The music, born out of the heart and soul of Louisiana before it migrated north in the early 20th century, has been dubbed “America’s one true artform.”
But when glancing at many of the nation’s most acclaimed musical institutions of higher learning, such as the Berklee College of Music, the makeup of the faculty does not reflect the origins of this popular and praised form of expression.
The spiritual and the secular are more connected than we sometimes realize. That’s the history that was shared this week at the Sinners and Saints Festival in Brooklyn. Curated by vocalist, composer and cultural worker Imani Uzuri, the four day festival took place at the Jack in Clinton Hill from February 26th through March 1st and celebrating Black American vernacular culture (everything from spirituals, blues, early gospel through line singing, praise houses and jazz) and their contemporary counterparts.Read More
NYC’s own alternative R&B crooner, Ro James, is the latest artist to be featured in Apple Soho’s Meet the Musician series, as he did earlier last week, Wednesday. The 28-year-old, who’s originally from Jamaica Queens, N.Y., participated in a Q-and-A with radio personality K. Foxx and members of the audience in which he explained his…Read More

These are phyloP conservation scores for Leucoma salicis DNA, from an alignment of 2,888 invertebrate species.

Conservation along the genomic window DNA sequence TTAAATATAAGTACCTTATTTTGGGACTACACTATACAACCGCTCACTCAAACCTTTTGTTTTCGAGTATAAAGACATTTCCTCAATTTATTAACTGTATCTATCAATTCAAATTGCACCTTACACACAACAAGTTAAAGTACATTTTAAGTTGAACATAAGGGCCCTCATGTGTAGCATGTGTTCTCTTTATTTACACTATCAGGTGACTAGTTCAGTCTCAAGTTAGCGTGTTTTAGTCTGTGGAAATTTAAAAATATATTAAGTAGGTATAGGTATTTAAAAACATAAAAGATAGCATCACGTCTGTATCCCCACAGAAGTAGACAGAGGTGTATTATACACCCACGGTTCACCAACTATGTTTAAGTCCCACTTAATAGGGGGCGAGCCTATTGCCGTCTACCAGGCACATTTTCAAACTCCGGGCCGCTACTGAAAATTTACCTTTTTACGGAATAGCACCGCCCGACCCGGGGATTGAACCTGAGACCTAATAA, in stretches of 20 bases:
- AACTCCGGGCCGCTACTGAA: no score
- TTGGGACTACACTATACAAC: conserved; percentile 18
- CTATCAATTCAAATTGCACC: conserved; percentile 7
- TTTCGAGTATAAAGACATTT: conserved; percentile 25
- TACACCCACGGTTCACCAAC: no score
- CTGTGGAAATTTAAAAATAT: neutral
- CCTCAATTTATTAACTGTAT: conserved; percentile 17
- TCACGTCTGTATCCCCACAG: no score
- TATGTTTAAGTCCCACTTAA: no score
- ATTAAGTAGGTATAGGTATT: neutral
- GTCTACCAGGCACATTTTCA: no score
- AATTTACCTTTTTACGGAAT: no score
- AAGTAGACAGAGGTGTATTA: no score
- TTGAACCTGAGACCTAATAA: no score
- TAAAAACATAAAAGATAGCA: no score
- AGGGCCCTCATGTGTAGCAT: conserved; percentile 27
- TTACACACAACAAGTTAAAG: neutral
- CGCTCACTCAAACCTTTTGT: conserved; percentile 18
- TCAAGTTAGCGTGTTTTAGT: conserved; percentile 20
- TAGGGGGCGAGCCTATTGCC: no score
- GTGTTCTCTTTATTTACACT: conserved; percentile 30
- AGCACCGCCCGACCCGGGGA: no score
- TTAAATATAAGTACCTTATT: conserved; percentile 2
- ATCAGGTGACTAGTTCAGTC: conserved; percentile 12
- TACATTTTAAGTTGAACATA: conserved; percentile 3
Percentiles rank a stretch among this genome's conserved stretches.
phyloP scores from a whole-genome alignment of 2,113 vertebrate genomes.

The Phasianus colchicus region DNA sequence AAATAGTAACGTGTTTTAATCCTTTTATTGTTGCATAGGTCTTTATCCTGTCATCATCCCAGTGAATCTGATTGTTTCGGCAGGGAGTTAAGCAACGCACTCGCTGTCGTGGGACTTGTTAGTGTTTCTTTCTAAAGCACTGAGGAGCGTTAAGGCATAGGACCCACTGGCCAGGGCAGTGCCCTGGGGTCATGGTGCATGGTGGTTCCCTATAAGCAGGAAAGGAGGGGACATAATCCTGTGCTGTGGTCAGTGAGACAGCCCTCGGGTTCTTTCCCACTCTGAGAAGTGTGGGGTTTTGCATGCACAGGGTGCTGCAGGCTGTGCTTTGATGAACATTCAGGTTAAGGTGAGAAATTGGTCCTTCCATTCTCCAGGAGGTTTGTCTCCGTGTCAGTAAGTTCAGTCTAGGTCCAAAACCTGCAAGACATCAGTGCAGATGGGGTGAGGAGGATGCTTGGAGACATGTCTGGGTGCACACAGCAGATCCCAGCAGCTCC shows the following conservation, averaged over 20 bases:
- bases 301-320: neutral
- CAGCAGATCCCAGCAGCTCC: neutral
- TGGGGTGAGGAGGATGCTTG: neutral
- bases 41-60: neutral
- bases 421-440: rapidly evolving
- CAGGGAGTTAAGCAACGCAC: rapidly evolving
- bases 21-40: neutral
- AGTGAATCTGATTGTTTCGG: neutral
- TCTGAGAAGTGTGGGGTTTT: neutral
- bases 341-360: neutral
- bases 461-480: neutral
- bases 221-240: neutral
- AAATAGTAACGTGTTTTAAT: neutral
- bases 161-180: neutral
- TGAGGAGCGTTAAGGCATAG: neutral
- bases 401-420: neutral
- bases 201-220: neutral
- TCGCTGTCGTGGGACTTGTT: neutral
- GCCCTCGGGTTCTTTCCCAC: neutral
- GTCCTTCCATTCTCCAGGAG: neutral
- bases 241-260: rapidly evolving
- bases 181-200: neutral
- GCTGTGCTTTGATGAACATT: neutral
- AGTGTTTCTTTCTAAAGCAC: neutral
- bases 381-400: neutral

Lil’ Kim morphs into your favorite celebrities.Read More
After the tragic death of singer Amy Winehouse on July 23, many have been wondering how the demise of such a talented artist could have been prevented. And although many people have laid blame upon Winehouse’s ex-husband, Blake Fielder-Civil, reports are now claiming that Winehouse’s ex is claiming that he planned on saving the troubled…Read More